It's summer 2014; you are a first-time visitor to the Wood River Valley and have injured your leg on an overly enthusiastic Bald Mountain bike ride. You're sitting in a hospital room in St. Luke's waiting for the diagnosis. You notice an iPad on the table in your room. You pick it up and are greeted by a video of Blaine County students sharing with you the things that comfort them when they are sick or hurt—they've sent you a virtual get-well card.
A few days later, as part of your physical therapy, you decide to take a gentle stroll around the Silver Creek Preserve. You stumble across a new wetland boardwalk trail just north of the Kilpatrick Pond. The boardwalk and the signs, you are informed by a Nature Conservancy volunteer, were all built and designed by the students of Blaine County.
"Wow," you think to yourself. "The students of this valley are incredibly generous with their time. This seems like a really special community."
If the Wood River Foundation has anything to do with it, these two projects, and many more, will come to fruition through the power of the youth of this community.
"The foundation believes that the fabric of generosity—and by that we mean time, talent, treasure and voice—is what makes a great community," said Wood River Foundation board President Morley Golden.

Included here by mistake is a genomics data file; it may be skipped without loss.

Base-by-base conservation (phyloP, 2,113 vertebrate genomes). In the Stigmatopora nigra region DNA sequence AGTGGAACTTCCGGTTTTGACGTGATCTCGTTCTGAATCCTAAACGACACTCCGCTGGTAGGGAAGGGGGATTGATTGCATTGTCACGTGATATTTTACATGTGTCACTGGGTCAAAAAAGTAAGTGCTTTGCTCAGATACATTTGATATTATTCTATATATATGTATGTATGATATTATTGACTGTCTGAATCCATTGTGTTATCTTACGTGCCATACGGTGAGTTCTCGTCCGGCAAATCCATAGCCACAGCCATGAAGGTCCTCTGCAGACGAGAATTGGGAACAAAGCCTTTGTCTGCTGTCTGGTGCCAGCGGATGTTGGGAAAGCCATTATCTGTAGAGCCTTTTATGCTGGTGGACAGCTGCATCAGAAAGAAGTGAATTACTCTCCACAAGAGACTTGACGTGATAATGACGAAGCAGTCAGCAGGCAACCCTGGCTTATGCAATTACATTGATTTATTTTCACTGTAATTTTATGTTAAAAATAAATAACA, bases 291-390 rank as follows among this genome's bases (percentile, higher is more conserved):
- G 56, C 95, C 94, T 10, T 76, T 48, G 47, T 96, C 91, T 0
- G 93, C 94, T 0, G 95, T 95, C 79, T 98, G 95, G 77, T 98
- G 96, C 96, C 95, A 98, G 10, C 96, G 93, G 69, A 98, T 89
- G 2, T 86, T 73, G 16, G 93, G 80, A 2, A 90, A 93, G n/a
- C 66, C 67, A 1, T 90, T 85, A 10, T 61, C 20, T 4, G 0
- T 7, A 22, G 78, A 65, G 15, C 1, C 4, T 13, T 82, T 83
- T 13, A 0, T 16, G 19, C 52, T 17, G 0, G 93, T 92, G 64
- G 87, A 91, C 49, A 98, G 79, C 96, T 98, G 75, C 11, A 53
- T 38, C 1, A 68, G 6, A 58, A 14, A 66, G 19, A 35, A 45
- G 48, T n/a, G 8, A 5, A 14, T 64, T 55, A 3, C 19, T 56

In order to continue to weave that fabric of generosity into this already incredibly generous community, Golden and his foundation have come up with a truly unique program that they have called WOW Students.
The program is intended to educate the youth of Blaine County about the importance of generosity, not just of the wallet but of the heart. It aims to provide them with the knowledge and skills to put this education to use throughout their lifetime.
The basic premise is that each of Blaine County's 4,000 K-12 students will receive $25 to donate to a local nonprofit of their choice.
"That is the overall objective," said Golden, a 24-year resident of the valley. "However, it was clear we couldn't just give everyone a $25 gift certificate—it would probably end up in a snow bank somewhere!"
So the foundation approached the five school bodies in the area: the Blaine County School District, Mountain School, Sage School, Pioneer Montessori and Community School, and partnered with them to roll the program out on the classroom level.
Beginning next month, Blaine County teachers will be able to choose a nonprofit "project" for their class to donate their money and, in many cases, time throughout the school year.
Participating nonprofits have posted the details of specific projects they are looking for help with (such as St. Luke's Wood River Foundation's patient and guest iPads initiative and The Nature Conservancy's Kilpatrick pond wetlands restoration project). Many of the nonprofits have inserted student-specific portions into their existing projects, and some have developed entirely new projects just for WOW Students.